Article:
[Hpn] Squatters' Shacks Destroyed in SAfrica: Homeless Desperate for Land in SAfrica

Morgan W. Brown morganbrown@hotmail.com
Thu, 12 Jul 2001 11:28:35 -0400

Below is a forward of an article regarding the ongoing struggles of people 
who are poor, landless and homeless in South Africa. At the bottom of the 
article is a link for a recent article as well.

Following the forwarded article are Web addresses for related Web sites from 
which to seek additional information.

Morgan <morganbrown@hotmail.com>
Morgan W. Brown
Montpelier Vermont


-------Forwarded article-------

Thursday July 12 9:53 AM ET
Squatters' Shacks Destroyed in SAfrica

By RAVI NESSMAN, Associated Press Writer

BREDELL, South Africa (AP) - About 100 workers with crowbars began tearing 
down shacks Thursday on a tract of land near Johannesburg, which had been 
illegally occupied by squatters.

Several thousand poor South Africans had erected a camp of corrugated tin 
shacks at Bredell, about 12 miles northeast of Johannesburg on land that is 
owned by the government, a state utility and a private company, saying they 
were tired of waiting for the government to give them a place to live.

The government won a court order Tuesday allowing them to evict the 
squatters after 48 hours, and most packed up their belongings and left. 
However, a few hundred continued to defy the order to move Thursday, saying 
they had no place else to go.

The teams of workers, who were watched over by scores of heavily armed 
policemen, met with no resistance as they ran through the camp quickly 
prying apart the wood and tin shacks and ripping up tarps, leaving the 
material where it lay.

Some workers wore riot helmets and carried shields.

Martha Mabunda sat on a can amid the wreckage of what a few minutes before 
had been her home, guarding her family's meager possessions - clothes, 
kitchen utensils and a television piled up on a metal bed frame.

She said she had come from a nearby township with her husband, sister and 
baby, and that they had paid more than $60 for the site, transport costs and 
building materials.

``Now we have no money to go back,'' she said. ``I'm angry, because I want 
to live here. I have no home.''

A few hundred squatter protested about 500 yards away from where the 
demolition was taking place.

``This is quite unacceptable. If this is how in this country we're going to 
resolve problems, then where is South Africa going?'' said Siphiwe Ngomane, 
a field worker with the National Land Committee, a group lobbying for the 
rights of the landless.

Earlier Thursday, church leaders met with government officials in a bid to 
find alternative accommodation for the squatters before they were forcibly 
removed, but no solution was reached.

The dispute began two weeks ago, when members of the opposition Pan 
Africanist Congress began collecting $3 each from thousands of poor people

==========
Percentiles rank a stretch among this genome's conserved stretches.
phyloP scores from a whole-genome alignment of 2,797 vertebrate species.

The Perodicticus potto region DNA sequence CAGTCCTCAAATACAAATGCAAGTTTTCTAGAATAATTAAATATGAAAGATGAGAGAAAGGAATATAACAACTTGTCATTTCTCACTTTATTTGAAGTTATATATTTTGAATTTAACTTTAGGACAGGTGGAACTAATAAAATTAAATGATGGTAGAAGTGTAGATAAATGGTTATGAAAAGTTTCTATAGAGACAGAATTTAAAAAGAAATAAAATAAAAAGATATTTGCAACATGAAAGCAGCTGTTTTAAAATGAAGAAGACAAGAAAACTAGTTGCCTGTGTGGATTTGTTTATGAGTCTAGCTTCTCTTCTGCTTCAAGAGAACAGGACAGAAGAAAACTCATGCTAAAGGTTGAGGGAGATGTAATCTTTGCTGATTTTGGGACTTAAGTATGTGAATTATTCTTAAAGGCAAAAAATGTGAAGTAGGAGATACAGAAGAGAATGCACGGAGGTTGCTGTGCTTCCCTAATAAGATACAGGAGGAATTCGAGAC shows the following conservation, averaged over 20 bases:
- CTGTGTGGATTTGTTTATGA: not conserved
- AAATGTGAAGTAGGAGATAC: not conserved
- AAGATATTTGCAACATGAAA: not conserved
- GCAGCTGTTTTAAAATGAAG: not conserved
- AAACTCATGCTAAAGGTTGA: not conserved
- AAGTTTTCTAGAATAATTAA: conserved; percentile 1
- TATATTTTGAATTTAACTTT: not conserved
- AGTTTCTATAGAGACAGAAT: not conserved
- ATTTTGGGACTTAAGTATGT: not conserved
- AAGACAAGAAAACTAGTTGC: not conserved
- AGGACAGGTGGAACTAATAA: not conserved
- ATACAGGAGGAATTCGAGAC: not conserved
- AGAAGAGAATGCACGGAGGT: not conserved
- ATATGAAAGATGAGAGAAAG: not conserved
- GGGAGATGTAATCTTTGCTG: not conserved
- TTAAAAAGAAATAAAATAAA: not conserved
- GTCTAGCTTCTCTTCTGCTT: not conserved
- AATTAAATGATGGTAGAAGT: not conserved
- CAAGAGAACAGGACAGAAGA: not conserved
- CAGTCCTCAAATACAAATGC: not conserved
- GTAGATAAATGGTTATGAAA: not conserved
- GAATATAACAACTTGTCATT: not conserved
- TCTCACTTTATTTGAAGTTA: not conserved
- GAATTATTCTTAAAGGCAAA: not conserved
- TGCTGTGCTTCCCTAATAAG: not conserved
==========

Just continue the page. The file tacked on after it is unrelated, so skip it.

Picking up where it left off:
and giving them small parcels of the land.

The government immediately condemned the PAC as political opportunists and 
said they had no legal right to sell land that was not theirs.

PAC officials said the poor people of South Africa had a right to land and 
the money they collected was for a fund to provide utilities to the area.

Motsoko Pheko, the party's deputy president, who was on the scene Thursday, 
said squatters were being advised not to provoke the police or resist the 
eviction violently.

``All we are saying here is please give these people a place where they can 
go,'' he said. ``We are not here to break any law, we are not here to 
provoke anybody. It's life and death here ... people are hungry here, people 
are homeless here, people are landless here.''

Last week, police arrested 110 people for trespassing on the land.

Last month, the government said it had built 1.1 million low-cost homes, 
providing more than 5 million people with shelter, water and sanitation, 
since it gained power in the country's first all-race elections in 1994. 
However, 7.5 million South Africans still lack proper homes.

Some analysts said the government responded so harshly to combat fears South 
Africa would be viewed as another Zimbabwe, where ruling party militants 
have occupied thousands of white-owned farms amid a breakdown of law and 

Earlier Stories
Homeless Desperate for Land in SAfrica (July 11) 

---End of forwarded article---

~~~Related Web sites -- FYI:

National Land Committee:


Pan Africanist Congress:


African National Congress (ANC):


-- The majority party in South Africa's Government

Unwembi's Resource of South African Government Information:



**In accordance with Title 17 U.S.C. section 107, this
material is distributed without charge or profit to
those who have expressed a prior interest in receiving
this type of information for non-profit research and
educational purposes only.**


-------End of forward-------

Morgan <morganbrown@hotmail.com>
Morgan W. Brown
Montpelier Vermont USA

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